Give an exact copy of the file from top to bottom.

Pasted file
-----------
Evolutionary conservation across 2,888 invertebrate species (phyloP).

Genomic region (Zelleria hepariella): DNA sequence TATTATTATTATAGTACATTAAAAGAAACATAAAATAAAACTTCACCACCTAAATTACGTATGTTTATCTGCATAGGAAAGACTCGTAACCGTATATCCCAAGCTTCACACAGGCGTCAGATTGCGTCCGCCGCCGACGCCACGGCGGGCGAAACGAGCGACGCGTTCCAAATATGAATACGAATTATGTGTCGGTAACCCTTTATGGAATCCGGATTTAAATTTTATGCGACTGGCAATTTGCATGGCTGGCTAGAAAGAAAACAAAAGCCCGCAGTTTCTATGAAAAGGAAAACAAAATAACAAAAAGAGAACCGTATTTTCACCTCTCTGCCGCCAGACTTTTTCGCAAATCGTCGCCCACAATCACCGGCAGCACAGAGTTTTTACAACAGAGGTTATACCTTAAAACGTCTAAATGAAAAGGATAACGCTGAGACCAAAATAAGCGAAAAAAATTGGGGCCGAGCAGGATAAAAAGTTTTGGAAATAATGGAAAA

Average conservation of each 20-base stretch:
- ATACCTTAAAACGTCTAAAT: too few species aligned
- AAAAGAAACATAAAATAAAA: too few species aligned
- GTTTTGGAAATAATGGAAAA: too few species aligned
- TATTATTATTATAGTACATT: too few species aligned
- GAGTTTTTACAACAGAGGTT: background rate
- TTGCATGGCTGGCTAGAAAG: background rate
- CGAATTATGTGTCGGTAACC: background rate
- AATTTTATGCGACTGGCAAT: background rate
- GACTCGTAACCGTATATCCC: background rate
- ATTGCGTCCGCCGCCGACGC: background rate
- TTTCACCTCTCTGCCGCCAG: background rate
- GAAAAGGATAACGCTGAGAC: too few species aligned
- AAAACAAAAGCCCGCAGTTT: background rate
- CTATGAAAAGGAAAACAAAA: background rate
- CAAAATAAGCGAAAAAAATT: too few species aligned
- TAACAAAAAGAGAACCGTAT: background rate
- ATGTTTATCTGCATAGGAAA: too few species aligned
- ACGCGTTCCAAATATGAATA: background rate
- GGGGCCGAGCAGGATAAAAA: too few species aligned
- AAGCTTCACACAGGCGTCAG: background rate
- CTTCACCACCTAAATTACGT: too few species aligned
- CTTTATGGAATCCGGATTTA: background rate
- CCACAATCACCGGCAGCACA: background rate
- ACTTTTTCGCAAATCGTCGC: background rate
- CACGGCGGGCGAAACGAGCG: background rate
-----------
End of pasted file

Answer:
Evolutionary conservation across 2,888 invertebrate species (phyloP).

Genomic region (Zelleria hepariella): DNA sequence TATTATTATTATAGTACATTAAAAGAAACATAAAATAAAACTTCACCACCTAAATTACGTATGTTTATCTGCATAGGAAAGACTCGTAACCGTATATCCCAAGCTTCACACAGGCGTCAGATTGCGTCCGCCGCCGACGCCACGGCGGGCGAAACGAGCGACGCGTTCCAAATATGAATACGAATTATGTGTCGGTAACCCTTTATGGAATCCGGATTTAAATTTTATGCGACTGGCAATTTGCATGGCTGGCTAGAAAGAAAACAAAAGCCCGCAGTTTCTATGAAAAGGAAAACAAAATAACAAAAAGAGAACCGTATTTTCACCTCTCTGCCGCCAGACTTTTTCGCAAATCGTCGCCCACAATCACCGGCAGCACAGAGTTTTTACAACAGAGGTTATACCTTAAAACGTCTAAATGAAAAGGATAACGCTGAGACCAAAATAAGCGAAAAAAATTGGGGCCGAGCAGGATAAAAAGTTTTGGAAATAATGGAAAA

Average conservation of each 20-base stretch:
- ATACCTTAAAACGTCTAAAT: too few species aligned
- AAAAGAAACATAAAATAAAA: too few species aligned
- GTTTTGGAAATAATGGAAAA: too few species aligned
- TATTATTATTATAGTACATT: too few species aligned
- GAGTTTTTACAACAGAGGTT: background rate
- TTGCATGGCTGGCTAGAAAG: background rate
- CGAATTATGTGTCGGTAACC: background rate
- AATTTTATGCGACTGGCAAT: background rate
- GACTCGTAACCGTATATCCC: background rate
- ATTGCGTCCGCCGCCGACGC: background rate
- TTTCACCTCTCTGCCGCCAG: background rate
- GAAAAGGATAACGCTGAGAC: too few species aligned
- AAAACAAAAGCCCGCAGTTT: background rate
- CTATGAAAAGGAAAACAAAA: background rate
- CAAAATAAGCGAAAAAAATT: too few species aligned
- TAACAAAAAGAGAACCGTAT: background rate
- ATGTTTATCTGCATAGGAAA: too few species aligned
- ACGCGTTCCAAATATGAATA: background rate
- GGGGCCGAGCAGGATAAAAA: too few species aligned
- AAGCTTCACACAGGCGTCAG: background rate
- CTTCACCACCTAAATTACGT: too few species aligned
- CTTTATGGAATCCGGATTTA: background rate
- CCACAATCACCGGCAGCACA: background rate
- ACTTTTTCGCAAATCGTCGC: background rate
- CACGGCGGGCGAAACGAGCG: background rate